Soil chemical properties during succession from abandoned cropland to native range
soil organic matter
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CitationDormaar, J. F., Smoliak, S., & Willms, E. D. (1990). Soil chemical properties during succession from abandoned cropland to native range. Journal of Range Management, 43(3), 260-265.
PublisherSociety for Range Management
JournalJournal of Range Management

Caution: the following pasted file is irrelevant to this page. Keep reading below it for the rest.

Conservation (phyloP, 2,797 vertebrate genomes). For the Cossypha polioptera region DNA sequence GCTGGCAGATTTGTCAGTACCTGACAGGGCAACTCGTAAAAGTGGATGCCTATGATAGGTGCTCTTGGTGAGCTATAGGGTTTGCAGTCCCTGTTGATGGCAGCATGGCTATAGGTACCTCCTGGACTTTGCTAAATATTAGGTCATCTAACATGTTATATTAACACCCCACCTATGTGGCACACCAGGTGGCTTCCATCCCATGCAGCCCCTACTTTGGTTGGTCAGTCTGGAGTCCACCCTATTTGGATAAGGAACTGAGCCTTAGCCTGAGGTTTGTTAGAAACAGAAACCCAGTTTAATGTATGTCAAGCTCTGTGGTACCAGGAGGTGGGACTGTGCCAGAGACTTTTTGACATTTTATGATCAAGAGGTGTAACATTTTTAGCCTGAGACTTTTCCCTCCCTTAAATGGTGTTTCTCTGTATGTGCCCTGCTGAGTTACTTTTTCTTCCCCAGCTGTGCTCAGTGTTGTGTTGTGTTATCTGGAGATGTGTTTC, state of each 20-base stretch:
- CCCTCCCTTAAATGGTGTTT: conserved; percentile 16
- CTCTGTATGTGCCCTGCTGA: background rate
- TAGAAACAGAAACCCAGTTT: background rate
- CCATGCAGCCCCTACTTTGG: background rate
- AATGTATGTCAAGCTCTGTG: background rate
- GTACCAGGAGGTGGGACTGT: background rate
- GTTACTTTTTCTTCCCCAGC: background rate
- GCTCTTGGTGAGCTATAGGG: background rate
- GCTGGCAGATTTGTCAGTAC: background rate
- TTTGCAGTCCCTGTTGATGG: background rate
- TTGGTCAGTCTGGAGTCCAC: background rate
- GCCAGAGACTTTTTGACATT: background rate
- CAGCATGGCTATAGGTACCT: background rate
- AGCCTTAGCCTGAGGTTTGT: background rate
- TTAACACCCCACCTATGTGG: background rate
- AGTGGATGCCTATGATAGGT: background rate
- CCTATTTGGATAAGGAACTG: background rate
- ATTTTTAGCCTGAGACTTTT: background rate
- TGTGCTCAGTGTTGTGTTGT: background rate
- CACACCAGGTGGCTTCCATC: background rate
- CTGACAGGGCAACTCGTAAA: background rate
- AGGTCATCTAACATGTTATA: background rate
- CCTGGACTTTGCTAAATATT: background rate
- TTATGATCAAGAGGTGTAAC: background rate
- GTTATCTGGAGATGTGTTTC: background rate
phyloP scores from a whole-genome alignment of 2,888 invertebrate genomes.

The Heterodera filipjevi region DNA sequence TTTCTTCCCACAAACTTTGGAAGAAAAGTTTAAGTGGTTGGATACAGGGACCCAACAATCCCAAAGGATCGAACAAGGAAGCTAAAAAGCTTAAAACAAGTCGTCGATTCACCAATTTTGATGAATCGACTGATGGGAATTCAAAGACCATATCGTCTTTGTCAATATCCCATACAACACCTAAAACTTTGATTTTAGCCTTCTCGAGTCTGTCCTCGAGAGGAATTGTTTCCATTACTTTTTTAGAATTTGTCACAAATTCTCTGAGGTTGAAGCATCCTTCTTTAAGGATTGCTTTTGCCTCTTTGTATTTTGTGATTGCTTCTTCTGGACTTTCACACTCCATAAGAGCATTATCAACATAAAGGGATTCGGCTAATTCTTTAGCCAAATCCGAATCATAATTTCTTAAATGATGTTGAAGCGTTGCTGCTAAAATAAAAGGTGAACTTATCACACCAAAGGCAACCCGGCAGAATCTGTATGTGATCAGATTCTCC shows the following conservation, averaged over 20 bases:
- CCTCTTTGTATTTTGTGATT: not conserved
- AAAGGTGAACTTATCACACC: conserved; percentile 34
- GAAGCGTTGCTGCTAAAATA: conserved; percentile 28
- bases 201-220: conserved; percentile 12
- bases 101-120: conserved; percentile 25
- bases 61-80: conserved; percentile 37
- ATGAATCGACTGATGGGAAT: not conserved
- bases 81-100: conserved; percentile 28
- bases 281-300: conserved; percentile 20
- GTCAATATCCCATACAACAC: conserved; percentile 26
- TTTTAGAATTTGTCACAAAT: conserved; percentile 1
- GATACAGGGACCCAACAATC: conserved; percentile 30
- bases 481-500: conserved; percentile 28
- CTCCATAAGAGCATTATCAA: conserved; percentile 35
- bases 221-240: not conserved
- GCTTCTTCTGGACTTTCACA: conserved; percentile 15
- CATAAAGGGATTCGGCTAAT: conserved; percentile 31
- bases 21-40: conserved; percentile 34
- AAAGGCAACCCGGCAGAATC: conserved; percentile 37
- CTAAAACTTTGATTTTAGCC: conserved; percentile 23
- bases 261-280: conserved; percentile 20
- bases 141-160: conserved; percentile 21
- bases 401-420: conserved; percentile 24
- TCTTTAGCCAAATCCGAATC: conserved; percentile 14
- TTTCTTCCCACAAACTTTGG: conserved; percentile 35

AbstractSuccession from abandoned cropland to native range provides the opportunity to study soil transformation in progress from a known date. The purpose of this study was to assess soil transformations under abandoned cropland reverting back to native range in the Brown and Black Chernozemic soil zones of southern Alberta, Canada. Total extractable organic acids and phenols were generally greater in abandoned cropland soils than In adjacent native range soils. Ammonium N increased with succession but nitrate N decreased. Percent identifiable N of hydrolyzable N decreased with time of recovery. Aliphatic carboxylic acids increased quantitatively with succession in the Black soils and decreased in the Brown Chemozemic soils. A change in quality of soil organic matter towards a more complex and stable form occurred with time. Regression analyses of the Brown Chemozemic soils abandoned in 1925, 1927, 1950, and 1975 are interpreted to show that response to years of the chemical characteristics studied was essentially linear. In order to form the type of organic matter that occurs in undisturbed Black and Brown Chernozemic soils, recovery of abandoned cropland may take at least 150 years in the former and 75 years in the latter under moderate grazing.